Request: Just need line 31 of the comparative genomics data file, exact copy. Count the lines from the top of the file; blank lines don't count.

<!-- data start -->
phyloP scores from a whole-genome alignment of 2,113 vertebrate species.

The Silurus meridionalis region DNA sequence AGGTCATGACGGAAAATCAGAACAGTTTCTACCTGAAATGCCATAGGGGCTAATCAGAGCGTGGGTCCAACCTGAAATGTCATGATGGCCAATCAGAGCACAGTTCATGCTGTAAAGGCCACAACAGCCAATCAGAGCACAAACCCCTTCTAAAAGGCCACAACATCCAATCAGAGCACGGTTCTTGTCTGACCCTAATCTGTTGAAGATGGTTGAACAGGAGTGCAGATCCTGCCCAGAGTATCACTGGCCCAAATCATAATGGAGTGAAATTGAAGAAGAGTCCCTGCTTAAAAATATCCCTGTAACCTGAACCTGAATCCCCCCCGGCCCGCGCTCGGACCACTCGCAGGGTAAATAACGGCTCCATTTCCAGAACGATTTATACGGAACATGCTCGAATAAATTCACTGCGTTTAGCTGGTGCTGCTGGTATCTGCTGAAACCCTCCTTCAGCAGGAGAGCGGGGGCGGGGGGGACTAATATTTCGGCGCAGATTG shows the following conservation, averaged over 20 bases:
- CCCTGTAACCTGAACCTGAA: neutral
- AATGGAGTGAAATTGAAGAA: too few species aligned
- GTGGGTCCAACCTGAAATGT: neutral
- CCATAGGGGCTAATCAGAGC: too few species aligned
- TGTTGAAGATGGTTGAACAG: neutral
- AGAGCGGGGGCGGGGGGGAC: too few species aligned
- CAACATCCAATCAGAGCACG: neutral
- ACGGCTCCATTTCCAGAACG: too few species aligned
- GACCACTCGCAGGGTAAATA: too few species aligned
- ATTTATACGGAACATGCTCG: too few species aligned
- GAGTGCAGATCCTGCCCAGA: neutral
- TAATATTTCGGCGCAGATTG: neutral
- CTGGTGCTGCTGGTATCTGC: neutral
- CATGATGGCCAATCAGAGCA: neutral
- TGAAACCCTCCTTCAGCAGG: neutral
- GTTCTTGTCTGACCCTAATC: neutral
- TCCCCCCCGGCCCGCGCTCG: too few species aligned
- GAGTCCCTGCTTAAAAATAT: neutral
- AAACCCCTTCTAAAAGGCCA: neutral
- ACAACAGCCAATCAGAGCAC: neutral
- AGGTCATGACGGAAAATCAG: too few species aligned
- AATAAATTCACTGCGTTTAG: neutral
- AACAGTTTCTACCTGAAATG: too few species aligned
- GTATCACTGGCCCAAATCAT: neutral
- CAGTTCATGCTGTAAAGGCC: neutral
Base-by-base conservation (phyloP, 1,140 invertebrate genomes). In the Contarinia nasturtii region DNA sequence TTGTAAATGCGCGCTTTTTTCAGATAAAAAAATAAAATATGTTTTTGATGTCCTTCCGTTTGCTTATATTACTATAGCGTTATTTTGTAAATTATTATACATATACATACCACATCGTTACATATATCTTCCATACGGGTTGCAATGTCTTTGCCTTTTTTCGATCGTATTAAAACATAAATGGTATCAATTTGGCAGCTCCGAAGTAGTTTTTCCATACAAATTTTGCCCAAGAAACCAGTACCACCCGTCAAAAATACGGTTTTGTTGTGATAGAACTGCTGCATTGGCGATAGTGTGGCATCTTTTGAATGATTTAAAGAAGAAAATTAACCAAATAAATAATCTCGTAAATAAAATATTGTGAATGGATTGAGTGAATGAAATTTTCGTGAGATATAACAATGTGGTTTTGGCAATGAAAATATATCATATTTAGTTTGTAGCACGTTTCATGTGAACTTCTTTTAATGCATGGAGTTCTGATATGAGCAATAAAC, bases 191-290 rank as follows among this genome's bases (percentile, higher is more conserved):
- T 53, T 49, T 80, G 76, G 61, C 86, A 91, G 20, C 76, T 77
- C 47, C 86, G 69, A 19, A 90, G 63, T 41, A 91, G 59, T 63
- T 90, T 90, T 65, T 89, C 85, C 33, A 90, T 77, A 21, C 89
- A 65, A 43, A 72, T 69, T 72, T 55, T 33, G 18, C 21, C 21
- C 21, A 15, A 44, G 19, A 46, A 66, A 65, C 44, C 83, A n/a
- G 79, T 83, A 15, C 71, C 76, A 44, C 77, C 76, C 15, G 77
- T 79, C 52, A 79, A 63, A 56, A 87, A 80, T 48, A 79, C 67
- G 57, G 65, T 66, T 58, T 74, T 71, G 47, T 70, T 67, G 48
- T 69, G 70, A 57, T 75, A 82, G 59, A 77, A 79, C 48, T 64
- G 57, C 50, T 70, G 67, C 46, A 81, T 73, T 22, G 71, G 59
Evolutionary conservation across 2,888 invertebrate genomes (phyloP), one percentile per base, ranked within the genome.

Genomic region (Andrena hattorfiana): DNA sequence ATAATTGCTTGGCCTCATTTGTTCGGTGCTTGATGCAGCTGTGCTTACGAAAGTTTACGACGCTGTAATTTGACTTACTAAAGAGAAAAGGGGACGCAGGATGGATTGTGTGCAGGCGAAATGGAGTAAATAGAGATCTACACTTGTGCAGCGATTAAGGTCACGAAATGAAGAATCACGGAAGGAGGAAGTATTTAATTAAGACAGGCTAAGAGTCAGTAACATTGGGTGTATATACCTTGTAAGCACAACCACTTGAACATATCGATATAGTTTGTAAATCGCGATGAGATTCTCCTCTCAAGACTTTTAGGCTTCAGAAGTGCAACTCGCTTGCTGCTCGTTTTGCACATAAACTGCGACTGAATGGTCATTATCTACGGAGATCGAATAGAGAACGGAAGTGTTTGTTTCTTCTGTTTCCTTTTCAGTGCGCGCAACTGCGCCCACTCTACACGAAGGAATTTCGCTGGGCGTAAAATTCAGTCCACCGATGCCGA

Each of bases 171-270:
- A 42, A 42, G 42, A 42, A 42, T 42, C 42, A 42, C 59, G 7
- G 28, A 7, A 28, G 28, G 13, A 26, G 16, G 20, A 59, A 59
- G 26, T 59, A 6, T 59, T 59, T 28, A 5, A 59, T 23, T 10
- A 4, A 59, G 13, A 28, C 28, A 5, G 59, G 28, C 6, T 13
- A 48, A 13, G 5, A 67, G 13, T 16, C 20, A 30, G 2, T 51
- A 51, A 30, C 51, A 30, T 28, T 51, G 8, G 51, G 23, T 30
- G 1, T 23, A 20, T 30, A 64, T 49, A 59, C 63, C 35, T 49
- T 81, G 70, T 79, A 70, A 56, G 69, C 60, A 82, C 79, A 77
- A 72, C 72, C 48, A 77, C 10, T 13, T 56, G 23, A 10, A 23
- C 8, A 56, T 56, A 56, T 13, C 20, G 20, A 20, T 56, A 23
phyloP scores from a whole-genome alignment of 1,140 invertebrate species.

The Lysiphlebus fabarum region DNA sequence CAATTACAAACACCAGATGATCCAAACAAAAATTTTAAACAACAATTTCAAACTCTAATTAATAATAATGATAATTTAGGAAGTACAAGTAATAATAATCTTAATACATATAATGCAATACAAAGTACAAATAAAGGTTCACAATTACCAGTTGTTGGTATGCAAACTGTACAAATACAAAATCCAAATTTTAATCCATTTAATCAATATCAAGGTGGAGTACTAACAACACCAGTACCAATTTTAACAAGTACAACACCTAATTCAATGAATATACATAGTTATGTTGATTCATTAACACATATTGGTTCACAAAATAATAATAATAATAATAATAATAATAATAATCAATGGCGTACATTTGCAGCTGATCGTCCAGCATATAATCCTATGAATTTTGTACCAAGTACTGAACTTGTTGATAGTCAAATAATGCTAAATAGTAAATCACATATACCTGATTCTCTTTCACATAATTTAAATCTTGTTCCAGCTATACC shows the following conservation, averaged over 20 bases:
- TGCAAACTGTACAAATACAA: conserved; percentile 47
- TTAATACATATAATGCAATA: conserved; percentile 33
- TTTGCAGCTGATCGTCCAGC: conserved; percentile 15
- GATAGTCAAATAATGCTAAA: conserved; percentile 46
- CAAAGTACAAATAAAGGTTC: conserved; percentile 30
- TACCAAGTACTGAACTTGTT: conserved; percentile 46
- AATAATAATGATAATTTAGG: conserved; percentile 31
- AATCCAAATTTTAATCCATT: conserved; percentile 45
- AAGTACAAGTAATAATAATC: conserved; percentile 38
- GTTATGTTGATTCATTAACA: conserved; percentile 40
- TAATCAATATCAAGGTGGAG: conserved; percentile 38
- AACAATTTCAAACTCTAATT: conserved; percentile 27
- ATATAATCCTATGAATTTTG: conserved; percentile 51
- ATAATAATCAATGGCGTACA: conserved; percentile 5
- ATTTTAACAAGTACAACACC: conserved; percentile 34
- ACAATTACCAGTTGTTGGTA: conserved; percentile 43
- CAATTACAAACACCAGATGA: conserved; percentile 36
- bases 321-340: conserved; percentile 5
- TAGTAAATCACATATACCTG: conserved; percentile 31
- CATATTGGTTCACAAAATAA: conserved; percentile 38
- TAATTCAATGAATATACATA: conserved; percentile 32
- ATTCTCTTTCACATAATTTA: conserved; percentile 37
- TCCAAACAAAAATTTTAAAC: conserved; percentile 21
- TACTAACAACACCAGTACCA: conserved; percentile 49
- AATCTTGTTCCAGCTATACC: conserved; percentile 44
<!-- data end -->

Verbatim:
- T 90, T 90, T 65, T 89, C 85, C 33, A 90, T 77, A 21, C 89